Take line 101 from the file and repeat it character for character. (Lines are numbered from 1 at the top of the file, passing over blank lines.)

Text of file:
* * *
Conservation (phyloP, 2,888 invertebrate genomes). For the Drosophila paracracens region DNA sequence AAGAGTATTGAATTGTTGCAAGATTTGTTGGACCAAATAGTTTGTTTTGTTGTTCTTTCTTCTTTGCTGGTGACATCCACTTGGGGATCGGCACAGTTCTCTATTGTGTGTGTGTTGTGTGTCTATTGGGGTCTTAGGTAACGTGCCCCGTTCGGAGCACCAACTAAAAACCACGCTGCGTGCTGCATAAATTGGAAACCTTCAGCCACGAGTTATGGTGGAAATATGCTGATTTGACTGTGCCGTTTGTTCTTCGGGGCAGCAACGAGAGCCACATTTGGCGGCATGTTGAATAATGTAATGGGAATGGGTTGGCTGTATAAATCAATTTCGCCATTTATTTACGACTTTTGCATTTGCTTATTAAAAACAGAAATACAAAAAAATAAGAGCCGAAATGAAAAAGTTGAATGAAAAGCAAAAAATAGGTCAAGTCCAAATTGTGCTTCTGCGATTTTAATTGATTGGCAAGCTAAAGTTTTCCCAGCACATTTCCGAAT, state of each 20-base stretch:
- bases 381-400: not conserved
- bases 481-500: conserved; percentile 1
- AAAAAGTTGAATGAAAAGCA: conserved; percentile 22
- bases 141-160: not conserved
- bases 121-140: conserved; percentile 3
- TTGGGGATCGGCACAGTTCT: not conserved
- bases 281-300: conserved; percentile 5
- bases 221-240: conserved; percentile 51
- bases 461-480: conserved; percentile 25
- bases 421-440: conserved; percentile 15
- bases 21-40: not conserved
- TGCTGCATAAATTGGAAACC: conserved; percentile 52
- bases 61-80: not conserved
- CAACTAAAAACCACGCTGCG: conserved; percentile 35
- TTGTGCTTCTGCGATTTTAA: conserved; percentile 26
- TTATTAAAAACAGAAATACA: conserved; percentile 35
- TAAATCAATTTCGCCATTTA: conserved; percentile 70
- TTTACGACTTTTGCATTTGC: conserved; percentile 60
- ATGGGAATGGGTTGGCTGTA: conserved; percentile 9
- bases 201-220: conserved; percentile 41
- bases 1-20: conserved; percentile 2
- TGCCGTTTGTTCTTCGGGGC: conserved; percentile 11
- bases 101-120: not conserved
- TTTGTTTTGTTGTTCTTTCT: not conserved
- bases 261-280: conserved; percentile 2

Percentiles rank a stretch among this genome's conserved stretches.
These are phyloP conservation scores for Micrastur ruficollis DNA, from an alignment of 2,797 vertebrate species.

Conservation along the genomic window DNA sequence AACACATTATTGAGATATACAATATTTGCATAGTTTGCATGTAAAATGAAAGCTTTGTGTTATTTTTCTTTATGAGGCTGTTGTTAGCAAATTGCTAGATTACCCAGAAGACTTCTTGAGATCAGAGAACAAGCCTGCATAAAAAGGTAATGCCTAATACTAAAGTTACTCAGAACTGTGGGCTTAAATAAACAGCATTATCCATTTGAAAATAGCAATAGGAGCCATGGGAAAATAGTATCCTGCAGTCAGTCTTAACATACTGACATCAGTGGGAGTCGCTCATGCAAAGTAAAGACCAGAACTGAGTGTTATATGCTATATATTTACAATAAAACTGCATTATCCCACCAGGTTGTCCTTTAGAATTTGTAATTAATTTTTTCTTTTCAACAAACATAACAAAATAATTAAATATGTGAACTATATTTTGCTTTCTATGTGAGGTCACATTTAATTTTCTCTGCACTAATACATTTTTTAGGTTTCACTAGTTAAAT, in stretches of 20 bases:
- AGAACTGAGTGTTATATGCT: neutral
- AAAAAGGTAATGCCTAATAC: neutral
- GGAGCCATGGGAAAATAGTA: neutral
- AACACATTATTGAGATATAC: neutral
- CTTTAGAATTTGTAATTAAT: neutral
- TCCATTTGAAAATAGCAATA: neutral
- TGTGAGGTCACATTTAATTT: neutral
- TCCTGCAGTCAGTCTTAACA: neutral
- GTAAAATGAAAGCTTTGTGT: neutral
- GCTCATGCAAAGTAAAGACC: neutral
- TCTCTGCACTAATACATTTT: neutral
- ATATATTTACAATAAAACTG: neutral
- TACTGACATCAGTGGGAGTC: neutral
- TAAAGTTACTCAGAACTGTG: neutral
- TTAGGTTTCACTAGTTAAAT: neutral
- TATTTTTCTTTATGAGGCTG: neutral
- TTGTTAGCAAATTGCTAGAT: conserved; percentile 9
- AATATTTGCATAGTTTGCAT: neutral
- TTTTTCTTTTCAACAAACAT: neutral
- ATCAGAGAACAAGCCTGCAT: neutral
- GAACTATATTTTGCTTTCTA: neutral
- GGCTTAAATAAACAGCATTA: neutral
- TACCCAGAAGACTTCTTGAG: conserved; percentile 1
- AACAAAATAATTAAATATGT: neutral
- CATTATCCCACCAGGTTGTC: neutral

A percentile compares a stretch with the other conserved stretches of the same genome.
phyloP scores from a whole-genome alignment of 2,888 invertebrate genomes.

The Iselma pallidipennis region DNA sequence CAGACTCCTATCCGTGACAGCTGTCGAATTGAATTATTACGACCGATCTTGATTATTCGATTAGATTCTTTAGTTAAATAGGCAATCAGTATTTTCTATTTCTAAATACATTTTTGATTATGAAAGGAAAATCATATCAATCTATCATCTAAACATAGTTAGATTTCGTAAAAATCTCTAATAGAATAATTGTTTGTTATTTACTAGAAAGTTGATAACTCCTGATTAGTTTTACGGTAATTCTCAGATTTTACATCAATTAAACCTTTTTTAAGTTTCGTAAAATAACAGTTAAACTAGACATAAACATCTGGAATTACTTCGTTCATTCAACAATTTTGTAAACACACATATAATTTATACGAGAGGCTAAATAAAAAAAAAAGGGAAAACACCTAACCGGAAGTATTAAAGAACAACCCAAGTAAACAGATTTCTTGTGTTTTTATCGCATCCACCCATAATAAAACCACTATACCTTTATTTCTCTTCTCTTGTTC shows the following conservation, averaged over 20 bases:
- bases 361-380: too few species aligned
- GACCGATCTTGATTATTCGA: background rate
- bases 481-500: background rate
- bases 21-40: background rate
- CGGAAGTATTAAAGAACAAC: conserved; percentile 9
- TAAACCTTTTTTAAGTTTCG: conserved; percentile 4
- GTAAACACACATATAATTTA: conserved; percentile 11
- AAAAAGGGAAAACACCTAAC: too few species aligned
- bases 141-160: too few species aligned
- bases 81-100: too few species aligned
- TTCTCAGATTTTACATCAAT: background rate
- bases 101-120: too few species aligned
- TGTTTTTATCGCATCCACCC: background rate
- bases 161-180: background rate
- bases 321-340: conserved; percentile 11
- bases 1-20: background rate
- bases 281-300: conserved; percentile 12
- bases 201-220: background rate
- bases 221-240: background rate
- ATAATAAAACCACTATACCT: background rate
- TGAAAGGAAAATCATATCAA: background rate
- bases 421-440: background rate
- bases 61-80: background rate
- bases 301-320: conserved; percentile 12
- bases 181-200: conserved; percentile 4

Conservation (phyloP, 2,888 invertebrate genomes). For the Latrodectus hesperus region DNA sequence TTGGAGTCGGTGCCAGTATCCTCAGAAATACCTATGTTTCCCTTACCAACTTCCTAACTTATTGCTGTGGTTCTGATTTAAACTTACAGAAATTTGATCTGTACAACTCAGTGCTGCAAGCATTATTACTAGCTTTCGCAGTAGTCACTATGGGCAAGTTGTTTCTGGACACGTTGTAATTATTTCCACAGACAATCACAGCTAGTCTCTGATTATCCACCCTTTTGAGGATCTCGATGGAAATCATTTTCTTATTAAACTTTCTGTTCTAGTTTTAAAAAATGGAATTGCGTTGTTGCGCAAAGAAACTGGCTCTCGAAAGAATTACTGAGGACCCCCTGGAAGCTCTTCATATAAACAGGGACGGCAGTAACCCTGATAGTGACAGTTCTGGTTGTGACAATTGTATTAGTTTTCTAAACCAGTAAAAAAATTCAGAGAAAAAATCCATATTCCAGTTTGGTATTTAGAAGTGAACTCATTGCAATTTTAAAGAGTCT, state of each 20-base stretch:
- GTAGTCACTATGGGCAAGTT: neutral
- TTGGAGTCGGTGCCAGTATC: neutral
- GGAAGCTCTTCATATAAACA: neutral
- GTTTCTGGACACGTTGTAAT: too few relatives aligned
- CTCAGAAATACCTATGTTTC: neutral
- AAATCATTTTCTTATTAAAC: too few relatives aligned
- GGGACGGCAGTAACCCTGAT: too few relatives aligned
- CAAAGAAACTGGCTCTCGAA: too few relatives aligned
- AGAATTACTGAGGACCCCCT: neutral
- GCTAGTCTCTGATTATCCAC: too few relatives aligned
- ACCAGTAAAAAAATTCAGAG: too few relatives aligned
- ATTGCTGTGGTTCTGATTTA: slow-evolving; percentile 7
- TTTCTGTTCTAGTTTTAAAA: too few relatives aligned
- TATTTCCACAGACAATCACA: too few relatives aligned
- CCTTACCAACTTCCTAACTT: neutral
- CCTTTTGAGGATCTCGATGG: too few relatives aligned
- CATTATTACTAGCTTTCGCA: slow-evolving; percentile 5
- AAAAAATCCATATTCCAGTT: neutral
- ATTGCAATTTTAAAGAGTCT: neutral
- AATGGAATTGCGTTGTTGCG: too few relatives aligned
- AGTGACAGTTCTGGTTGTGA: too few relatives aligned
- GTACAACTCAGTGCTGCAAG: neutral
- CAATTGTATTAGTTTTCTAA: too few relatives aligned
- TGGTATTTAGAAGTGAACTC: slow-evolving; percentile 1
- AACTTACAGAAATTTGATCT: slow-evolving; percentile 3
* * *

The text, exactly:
- AAAAAATCCATATTCCAGTT: neutral